May challenges EU Leaders on Brexit plans

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British Prime Minister Theresa May said on Friday Brexit talks with the European Union had hit an impasse, challenging the bloc to come up with their own plans a day after its leaders savaged her proposals.

At a summit in Austria on Thursday, EU leaders rejected May’s “Chequers” plan, saying she needed to give ground on trade and customs arrangements for the UK border with Ireland.

The British media said the response had left her proposals in tatters, and May angrily struck back in a televised address from her Downing Street office, saying neither side should expect the impossible from the other.

Throughout this process, I have treated the EU with nothing but respect,” May said. “The UK expects the same. A good relationship at the end of this process depends on it.”

Sterling extended its losses as May spoke, falling to as low as $1.3080, about 1.4 percent on the day, putting it on course for its biggest one-day drop this year,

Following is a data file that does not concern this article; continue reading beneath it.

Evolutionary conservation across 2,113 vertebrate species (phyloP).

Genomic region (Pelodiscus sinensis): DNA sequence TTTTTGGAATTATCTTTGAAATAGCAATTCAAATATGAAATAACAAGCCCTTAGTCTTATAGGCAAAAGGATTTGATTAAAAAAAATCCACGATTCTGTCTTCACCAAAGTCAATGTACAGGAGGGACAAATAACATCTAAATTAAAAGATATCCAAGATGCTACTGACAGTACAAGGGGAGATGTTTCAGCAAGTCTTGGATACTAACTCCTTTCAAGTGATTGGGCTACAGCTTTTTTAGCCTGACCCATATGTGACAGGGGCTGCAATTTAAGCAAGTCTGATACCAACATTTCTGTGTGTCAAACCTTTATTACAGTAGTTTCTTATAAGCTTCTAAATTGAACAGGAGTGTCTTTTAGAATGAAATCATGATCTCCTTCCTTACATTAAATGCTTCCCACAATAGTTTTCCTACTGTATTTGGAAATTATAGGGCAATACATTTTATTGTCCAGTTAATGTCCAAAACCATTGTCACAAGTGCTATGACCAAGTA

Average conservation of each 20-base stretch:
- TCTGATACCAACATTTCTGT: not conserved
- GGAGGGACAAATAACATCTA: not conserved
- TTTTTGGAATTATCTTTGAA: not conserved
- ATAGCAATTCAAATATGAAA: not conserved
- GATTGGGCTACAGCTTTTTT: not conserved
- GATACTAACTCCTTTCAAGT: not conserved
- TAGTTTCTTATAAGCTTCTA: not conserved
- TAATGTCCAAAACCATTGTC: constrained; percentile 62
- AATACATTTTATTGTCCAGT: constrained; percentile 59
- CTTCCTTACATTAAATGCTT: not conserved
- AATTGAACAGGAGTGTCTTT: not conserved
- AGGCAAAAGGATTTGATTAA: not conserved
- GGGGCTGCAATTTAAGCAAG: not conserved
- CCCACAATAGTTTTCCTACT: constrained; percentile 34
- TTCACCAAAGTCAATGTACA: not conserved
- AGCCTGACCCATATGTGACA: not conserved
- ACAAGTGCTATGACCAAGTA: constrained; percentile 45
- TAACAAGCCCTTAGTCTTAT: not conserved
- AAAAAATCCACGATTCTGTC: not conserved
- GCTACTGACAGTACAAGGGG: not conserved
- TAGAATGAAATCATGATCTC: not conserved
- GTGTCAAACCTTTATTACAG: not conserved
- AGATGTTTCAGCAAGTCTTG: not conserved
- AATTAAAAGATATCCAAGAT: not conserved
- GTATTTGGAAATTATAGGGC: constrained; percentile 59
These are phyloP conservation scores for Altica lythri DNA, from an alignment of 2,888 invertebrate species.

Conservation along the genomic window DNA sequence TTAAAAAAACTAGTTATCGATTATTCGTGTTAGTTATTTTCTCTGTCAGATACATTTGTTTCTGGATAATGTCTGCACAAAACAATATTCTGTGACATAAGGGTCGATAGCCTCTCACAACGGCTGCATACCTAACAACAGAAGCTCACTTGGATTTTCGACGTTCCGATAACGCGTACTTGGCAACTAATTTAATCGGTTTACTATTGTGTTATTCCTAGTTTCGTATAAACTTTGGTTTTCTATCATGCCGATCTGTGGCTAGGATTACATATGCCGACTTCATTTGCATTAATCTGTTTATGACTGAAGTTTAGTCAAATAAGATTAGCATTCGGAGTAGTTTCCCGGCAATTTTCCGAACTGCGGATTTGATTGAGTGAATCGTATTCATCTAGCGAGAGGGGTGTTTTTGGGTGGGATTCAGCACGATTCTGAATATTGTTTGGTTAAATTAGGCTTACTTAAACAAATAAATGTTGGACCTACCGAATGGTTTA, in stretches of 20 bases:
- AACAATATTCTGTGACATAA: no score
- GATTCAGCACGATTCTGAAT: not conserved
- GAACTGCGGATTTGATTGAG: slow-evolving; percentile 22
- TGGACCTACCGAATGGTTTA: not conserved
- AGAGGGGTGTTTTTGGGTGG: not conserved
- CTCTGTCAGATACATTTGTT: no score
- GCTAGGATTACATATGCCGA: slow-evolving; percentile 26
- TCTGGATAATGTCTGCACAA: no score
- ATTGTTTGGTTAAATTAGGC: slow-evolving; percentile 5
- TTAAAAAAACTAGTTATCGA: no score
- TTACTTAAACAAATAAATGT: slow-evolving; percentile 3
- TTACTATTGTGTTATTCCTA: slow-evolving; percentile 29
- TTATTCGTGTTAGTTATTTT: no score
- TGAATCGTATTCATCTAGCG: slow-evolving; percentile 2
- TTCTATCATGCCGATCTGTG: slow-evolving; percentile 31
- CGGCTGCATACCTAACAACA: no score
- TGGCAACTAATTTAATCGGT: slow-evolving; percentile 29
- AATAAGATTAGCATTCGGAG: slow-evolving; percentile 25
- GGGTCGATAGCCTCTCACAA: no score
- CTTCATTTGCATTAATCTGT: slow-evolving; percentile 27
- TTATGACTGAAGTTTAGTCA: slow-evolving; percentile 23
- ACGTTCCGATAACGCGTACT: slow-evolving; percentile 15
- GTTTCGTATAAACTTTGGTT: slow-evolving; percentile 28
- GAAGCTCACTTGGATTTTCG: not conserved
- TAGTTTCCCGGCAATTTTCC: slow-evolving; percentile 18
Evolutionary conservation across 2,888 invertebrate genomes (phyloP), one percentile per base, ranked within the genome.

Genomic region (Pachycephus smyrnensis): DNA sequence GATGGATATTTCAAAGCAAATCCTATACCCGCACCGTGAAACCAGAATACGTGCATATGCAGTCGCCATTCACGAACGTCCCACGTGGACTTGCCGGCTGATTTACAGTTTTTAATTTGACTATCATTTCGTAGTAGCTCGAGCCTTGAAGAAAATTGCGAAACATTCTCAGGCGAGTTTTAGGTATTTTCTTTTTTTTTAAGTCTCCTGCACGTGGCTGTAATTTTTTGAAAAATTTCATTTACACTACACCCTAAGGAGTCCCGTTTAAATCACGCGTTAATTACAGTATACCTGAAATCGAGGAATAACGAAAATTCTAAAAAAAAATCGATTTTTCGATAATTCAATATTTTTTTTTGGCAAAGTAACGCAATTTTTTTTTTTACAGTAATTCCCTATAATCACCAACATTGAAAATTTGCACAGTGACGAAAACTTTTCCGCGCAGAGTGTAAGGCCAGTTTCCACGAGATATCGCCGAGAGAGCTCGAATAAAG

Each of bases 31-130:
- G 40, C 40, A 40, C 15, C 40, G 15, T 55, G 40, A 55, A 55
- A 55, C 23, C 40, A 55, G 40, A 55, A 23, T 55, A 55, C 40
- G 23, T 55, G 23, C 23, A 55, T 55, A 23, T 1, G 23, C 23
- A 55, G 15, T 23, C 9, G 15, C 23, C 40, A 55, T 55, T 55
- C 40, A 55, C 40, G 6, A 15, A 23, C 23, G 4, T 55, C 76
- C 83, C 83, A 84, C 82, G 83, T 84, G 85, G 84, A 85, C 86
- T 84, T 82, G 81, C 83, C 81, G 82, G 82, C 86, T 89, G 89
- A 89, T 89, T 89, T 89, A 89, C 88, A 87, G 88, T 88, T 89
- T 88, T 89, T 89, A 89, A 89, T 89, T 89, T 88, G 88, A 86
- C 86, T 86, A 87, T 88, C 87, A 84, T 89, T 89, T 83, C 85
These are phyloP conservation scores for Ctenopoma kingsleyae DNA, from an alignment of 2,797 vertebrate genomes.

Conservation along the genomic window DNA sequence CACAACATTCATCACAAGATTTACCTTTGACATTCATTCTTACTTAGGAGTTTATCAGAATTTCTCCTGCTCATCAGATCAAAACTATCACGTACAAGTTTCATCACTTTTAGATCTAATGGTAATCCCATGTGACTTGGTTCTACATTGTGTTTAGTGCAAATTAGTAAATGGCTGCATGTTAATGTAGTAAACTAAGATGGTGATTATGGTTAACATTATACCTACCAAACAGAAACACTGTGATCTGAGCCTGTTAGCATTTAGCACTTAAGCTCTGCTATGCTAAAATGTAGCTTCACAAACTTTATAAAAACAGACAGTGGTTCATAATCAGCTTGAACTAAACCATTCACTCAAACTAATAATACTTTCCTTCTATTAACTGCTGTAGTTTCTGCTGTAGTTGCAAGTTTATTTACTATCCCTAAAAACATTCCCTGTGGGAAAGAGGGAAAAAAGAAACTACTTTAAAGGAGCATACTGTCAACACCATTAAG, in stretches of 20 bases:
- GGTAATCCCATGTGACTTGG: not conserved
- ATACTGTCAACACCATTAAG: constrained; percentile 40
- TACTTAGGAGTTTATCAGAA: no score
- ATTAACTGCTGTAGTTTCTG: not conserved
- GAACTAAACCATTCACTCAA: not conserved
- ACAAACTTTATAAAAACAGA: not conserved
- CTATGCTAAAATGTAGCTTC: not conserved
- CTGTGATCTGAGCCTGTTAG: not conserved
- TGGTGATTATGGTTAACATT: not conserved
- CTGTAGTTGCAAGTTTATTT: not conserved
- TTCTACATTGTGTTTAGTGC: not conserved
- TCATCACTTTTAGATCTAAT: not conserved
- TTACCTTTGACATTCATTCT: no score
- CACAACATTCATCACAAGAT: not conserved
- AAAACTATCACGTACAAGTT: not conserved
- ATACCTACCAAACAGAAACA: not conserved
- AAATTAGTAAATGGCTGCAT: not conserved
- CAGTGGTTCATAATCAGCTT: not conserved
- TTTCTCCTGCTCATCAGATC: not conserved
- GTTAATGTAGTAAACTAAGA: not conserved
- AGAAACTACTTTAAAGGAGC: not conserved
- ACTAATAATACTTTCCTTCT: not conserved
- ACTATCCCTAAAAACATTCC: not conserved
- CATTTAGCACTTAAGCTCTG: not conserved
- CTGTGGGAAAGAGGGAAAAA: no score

over growing fears Britain could leave the EU without any deal.

May has said the Chequers proposals for trade with the EU, which would resolve arguments over the border of Northern Ireland with the Irish Republic, were the only way forward.

No-deal scenario

EU leaders in Salzburg repeated their view that the plans would undermine their single market.

After the summit, EU leaders said they would push for an agreement next month, but both sides have warned they are planning for a no-deal scenario.

It’s not acceptable to simply reject the other side’s proposals without a detailed explanation and counter proposals,” May said.
So we now need to hear from the EU what the real issues are, what their alternative is, so that we can discuss them. Until we do, we cannot make progress.”

May, who commands a majority in parliament with the support of a small pro-Brexit Northern Irish party, said she could not agree to any deal which treated Northern Ireland differently to the rest of the United Kingdom.

The EU insists that there can be no hard border between the British province and the Irish Republic, with Northern Ireland remaining in the bloc’s customs union or effectively establishing a border in the Irish Sea if no alternative deal is re